Ten minutes later, Tritt unmounted the overhead camera so that I could look at the real thing up close: nearly finished, the painting now held the raised detail created by the nozzles’ “brushstrokes.” It was convincing, particularly to the untrained, Zoom-borne eye: thin ridges over the shine of wet paint. There was one hangup: the Black ink plate had driven the bottom of the tub further into darkness, but almost fully restored the definition between the wall and the light, drawing the painting back toward the clarity of the Google image, and away from the ambiguous void I had imagined. It was not an error of the system, necessarily—Tritt and Jarvis are quick to speak of their commitment to letting artists “mess around for days, or weeks” after the machine has done its work—but more my own discomfort with calling the shots. To anyone not used to virtual instruction-giving, the process may need to be extended—or melded with some crash course in dictation.
Even when given an opportunity to ask for any final adjustments, either from the printer’s nozzles or Tritt’s hand, I demurred—in part because he seemed happy with the possibly-finished product. “It looks like a Vermeer,” he said, peeling the canvas from the work table. From Google Images to Vermeer has the ring of a compelling pitch, if Artmatr's technology were to become available to non-experts like myself on the scale Tritt was aiming for. But I wondered if all novice users would want to use existing images in the way I had—or, for that matter, like Barnaby Furnas or Jeff Koons. The yet-to-be-discovered class of painters Tritt often spoke of, those who grew up drawing with styluses instead of pencils, may have ideas trapped in their heads—and producing them on canvas is decidedly different from doing so on an iPad screen. Sooner or later, the Artmatr team may locate or create the infrastructure to send remote painting worldwide. Still, their current clients are largely established or trained painters. Welcoming artists with less training, experience and resources may require the company to innovate outside printing technology, in order to make the platform equally accessible and legible to a wider swath of users.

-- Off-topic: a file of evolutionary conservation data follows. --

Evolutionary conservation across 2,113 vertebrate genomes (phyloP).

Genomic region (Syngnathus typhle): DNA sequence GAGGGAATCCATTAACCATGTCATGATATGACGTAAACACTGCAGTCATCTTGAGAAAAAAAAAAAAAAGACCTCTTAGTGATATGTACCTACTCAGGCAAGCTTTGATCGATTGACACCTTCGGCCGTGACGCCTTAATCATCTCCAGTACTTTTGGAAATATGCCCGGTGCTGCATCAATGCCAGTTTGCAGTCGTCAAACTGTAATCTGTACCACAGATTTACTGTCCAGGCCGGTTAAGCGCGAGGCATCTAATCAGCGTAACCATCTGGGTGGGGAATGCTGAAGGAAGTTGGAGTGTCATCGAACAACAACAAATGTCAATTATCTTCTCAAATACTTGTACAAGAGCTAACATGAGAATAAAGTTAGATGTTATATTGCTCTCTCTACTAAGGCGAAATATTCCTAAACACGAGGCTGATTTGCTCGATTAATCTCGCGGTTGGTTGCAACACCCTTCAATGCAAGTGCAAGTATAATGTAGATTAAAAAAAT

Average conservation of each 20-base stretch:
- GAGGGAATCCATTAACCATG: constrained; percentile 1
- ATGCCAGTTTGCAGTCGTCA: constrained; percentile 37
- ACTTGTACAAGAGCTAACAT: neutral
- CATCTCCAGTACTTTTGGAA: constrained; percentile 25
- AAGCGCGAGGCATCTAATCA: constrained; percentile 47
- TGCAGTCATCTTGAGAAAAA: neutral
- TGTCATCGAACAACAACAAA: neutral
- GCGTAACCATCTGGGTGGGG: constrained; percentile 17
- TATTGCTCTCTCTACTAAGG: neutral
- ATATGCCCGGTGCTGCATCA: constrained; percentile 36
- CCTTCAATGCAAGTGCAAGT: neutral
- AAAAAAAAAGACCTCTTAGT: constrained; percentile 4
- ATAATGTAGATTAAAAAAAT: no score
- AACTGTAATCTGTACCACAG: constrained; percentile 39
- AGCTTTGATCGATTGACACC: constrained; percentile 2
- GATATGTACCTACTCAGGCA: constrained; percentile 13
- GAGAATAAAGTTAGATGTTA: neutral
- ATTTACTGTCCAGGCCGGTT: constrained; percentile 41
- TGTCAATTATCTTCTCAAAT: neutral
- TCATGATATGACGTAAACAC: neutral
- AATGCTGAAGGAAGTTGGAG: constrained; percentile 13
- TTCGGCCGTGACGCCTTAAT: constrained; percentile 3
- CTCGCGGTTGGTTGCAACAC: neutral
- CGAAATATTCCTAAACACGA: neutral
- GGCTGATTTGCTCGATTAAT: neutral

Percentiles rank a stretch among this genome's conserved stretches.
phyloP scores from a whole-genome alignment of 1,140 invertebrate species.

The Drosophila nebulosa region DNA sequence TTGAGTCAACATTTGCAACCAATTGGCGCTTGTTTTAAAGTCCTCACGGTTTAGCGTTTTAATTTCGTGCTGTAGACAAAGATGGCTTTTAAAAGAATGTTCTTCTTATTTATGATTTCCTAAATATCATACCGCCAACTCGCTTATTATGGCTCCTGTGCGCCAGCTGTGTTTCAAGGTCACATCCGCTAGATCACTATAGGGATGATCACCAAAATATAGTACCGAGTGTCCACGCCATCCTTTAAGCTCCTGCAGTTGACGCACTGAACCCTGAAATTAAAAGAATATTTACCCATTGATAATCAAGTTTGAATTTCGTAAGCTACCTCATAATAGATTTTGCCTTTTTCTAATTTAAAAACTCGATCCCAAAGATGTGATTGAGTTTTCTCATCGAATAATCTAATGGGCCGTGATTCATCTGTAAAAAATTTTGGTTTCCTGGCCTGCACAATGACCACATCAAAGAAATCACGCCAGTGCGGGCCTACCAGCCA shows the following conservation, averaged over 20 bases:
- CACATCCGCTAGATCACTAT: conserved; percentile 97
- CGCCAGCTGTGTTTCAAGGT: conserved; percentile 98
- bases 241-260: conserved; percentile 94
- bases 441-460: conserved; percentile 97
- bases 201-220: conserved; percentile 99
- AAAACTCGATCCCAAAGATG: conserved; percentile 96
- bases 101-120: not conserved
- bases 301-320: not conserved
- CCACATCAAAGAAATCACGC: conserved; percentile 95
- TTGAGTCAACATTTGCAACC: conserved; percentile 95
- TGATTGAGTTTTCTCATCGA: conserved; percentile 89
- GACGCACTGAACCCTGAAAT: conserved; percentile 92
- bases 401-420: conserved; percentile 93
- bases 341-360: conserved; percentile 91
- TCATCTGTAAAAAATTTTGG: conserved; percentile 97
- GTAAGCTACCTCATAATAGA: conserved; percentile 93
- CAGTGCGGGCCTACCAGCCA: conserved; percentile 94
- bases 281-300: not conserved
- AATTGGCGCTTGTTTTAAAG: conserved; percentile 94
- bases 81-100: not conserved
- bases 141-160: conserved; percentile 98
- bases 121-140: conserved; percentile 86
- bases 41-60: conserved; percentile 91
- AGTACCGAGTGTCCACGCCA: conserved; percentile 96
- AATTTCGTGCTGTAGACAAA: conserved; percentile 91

In the early 2000s, the renowned, digital-savvy director David Fincher put an entire film together before shooting a single frame. Using then-nascent previsualization software, or “previz,” to design the duration and dimensions of each shot in Panic Room—without needing an actual camera—Fincher subsequently found himself at odds with Darius Khondji, the painterly, Oscar-nominated cinematographer he had hired for film’s production. Fincher and Khondji had worked together before to successful results years earlier, on Se7en, but now, with an entire blueprint already made before the first day of shooting, Khondji found little room to bring his own visual impulses into play. He left the project—a decision for which Fincher did not blame him. “Darius is not a light-meter jockey. He wants to be part of the decision-making process,” he told The Guardian in an interview promoting the finished film, which he hired a comparatively greener cinematographer to shoot. “This movie did not allow that, and it was incredibly frustrating for him." In the two decades since Panic Room’s release, previz has become a widespread tool in Hollywood, particularly amongst blockbuster filmmakers with multi-hundred-million-dollar budgets. Most superhero extravaganzas have their action sequences designed years before a single frame is shot—sometimes even before directors or actors are hired.